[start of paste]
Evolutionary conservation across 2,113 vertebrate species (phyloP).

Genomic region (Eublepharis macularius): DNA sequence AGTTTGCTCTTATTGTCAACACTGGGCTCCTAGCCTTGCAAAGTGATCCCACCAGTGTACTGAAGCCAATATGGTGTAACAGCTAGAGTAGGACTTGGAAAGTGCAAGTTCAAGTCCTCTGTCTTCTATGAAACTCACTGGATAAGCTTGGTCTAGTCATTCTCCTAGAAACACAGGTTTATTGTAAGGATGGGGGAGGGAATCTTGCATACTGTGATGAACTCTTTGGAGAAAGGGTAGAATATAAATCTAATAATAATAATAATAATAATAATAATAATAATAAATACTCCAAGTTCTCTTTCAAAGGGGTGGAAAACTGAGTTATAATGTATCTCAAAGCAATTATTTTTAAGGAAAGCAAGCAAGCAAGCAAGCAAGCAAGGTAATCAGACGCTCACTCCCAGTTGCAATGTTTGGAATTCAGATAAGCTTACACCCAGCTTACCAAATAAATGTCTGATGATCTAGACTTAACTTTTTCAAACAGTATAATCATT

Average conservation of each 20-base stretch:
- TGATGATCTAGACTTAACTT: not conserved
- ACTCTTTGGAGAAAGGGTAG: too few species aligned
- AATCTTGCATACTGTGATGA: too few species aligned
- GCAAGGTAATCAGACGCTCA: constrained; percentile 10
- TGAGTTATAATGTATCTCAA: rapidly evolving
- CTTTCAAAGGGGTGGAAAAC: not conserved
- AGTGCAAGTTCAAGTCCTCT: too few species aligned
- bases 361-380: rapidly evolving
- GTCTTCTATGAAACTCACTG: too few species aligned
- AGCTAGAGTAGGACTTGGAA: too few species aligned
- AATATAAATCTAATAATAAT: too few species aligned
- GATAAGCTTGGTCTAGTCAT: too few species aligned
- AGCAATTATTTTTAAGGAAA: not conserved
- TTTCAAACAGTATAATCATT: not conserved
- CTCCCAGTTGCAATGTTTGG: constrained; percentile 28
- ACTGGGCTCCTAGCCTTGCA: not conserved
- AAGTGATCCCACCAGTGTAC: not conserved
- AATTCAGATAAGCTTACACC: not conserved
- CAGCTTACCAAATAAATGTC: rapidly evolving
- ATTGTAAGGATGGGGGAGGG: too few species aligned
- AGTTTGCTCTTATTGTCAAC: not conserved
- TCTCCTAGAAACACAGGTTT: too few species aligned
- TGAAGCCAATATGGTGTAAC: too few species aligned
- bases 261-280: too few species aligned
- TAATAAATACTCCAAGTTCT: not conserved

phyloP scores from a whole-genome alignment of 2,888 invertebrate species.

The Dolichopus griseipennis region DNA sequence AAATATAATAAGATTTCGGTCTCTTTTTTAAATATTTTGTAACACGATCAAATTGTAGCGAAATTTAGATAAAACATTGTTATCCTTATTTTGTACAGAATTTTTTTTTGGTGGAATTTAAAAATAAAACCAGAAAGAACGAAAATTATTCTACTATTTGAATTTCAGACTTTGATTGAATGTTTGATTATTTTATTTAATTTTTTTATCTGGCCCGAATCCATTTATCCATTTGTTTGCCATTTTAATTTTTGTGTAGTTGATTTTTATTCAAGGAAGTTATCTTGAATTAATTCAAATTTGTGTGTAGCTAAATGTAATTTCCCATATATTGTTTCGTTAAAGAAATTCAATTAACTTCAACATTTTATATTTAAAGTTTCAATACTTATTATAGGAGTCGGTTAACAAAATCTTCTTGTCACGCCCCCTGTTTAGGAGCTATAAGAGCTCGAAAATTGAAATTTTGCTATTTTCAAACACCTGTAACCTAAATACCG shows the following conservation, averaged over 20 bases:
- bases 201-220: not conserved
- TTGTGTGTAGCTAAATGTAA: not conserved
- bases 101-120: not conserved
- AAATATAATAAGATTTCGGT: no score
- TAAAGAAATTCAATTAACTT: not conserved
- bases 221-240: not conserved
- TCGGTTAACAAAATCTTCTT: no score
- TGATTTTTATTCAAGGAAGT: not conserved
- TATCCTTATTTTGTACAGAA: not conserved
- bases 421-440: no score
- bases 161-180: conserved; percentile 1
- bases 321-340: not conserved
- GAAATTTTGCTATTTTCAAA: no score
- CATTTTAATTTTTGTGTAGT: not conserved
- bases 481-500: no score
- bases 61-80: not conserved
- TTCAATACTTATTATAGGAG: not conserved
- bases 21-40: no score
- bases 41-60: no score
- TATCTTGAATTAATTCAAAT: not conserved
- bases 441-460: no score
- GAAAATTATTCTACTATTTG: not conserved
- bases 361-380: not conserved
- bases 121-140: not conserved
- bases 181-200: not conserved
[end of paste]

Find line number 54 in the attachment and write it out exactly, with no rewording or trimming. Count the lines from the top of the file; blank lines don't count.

- bases 121-140: not conserved